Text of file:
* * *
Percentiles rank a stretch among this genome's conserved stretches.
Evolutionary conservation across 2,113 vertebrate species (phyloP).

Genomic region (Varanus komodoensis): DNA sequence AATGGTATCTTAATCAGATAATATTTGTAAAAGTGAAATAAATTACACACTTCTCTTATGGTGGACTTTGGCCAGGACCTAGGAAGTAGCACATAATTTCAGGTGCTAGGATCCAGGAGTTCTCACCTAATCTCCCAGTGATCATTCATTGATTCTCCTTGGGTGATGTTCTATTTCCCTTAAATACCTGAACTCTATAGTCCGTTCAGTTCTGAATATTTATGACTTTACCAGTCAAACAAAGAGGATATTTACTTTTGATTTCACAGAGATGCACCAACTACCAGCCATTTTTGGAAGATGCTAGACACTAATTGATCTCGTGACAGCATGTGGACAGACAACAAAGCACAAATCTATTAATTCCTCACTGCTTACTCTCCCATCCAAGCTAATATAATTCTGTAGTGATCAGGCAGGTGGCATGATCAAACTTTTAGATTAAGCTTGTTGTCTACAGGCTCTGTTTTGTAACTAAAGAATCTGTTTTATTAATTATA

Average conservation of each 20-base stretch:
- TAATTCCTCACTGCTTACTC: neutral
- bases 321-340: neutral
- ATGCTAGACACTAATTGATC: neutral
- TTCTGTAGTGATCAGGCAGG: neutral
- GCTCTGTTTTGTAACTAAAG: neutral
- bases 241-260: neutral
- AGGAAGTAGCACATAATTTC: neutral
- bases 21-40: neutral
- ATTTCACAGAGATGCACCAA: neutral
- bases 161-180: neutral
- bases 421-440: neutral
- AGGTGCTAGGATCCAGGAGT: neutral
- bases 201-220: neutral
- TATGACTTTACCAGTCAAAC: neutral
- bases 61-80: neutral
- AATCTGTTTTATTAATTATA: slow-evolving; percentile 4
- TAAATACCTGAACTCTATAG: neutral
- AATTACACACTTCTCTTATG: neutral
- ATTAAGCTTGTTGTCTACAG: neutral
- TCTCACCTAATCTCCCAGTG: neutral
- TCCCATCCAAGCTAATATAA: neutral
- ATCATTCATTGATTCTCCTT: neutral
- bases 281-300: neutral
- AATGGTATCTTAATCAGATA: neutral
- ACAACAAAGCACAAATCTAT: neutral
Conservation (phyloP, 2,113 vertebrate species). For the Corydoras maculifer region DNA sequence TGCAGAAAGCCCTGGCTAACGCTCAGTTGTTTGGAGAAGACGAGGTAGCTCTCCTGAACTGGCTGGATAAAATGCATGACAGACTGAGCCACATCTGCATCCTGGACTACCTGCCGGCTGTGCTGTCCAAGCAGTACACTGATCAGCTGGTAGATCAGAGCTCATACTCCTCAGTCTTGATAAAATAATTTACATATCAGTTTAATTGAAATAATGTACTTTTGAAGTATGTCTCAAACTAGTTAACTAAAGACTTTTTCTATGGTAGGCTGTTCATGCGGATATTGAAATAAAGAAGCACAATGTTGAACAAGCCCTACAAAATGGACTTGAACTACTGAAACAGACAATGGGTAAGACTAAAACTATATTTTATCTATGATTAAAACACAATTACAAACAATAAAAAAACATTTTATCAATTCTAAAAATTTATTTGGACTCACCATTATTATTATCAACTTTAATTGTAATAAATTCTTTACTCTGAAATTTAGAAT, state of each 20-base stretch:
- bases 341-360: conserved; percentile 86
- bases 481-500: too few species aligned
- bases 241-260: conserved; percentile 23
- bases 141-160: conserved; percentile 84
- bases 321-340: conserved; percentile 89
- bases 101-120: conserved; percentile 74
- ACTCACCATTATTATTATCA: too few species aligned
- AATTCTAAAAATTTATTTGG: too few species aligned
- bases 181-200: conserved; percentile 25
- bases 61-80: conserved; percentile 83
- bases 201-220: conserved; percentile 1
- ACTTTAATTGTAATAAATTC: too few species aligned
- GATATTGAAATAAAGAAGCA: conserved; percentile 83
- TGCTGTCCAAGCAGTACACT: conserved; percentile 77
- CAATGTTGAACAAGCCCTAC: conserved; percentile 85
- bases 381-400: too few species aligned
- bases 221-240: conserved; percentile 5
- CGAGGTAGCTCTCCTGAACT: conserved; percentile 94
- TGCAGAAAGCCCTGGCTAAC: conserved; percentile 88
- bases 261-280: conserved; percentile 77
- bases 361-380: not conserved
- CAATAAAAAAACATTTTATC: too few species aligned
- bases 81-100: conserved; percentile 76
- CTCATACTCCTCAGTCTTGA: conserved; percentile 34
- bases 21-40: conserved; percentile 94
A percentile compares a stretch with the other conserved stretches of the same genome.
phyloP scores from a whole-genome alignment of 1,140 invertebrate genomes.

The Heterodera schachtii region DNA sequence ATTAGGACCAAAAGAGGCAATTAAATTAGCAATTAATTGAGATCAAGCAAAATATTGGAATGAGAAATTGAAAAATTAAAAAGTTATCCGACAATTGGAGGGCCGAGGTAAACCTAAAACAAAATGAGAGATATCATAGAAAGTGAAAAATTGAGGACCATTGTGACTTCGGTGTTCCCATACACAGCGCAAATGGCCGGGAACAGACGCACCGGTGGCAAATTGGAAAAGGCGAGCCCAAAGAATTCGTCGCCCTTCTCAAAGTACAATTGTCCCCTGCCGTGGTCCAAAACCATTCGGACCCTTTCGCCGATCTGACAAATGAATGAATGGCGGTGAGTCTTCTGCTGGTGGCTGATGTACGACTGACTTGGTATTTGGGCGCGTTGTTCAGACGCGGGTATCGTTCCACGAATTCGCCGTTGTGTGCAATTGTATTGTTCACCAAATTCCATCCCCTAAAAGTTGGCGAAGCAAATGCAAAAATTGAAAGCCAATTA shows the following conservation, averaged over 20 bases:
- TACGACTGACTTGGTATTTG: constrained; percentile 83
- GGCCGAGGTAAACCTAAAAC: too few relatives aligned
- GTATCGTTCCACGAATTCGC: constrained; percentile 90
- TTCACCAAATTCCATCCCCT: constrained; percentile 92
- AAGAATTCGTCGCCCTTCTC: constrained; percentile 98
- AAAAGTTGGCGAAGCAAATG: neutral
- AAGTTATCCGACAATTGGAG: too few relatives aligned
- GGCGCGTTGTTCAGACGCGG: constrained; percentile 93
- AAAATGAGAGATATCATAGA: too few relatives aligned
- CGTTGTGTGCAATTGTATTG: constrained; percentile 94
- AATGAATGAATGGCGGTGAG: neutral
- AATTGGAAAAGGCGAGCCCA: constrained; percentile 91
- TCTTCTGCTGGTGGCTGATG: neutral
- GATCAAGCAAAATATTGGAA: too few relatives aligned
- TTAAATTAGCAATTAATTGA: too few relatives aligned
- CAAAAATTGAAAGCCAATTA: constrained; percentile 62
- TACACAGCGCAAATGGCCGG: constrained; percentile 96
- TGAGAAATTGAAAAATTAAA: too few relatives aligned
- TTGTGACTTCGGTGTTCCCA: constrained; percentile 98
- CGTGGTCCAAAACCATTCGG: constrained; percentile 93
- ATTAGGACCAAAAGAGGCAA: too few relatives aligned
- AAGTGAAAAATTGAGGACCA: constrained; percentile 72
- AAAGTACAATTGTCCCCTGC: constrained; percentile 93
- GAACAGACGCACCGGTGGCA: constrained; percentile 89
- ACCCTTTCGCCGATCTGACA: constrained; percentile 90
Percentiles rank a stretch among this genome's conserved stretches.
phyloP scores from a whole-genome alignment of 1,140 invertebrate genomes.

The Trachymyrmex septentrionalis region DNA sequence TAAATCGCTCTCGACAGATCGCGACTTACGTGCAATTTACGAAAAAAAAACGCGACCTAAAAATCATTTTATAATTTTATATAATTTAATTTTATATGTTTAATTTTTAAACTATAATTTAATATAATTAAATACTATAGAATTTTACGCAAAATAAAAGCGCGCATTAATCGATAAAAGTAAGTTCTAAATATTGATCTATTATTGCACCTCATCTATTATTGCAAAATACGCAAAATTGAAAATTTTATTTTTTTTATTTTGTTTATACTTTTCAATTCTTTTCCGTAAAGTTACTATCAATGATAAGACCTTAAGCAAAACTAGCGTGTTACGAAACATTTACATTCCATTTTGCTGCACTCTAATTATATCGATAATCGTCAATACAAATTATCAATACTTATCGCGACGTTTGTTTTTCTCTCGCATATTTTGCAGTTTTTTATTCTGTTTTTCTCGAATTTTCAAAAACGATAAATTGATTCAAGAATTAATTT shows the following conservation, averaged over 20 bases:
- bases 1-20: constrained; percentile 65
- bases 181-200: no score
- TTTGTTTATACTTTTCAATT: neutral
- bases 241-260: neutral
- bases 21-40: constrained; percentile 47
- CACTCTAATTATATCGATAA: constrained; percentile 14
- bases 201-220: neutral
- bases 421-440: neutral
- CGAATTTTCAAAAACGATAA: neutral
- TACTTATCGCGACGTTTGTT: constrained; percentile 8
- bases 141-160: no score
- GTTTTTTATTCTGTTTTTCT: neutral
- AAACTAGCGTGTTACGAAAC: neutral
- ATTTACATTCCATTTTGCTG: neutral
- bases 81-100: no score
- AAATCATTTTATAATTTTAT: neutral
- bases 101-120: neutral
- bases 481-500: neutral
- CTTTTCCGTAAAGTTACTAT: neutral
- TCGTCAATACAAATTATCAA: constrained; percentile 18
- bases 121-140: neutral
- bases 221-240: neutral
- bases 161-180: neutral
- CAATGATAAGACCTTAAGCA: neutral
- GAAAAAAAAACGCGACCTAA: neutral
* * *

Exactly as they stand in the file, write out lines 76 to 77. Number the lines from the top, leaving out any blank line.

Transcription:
- TGAGAAATTGAAAAATTAAA: too few relatives aligned
- TTGTGACTTCGGTGTTCCCA: constrained; percentile 98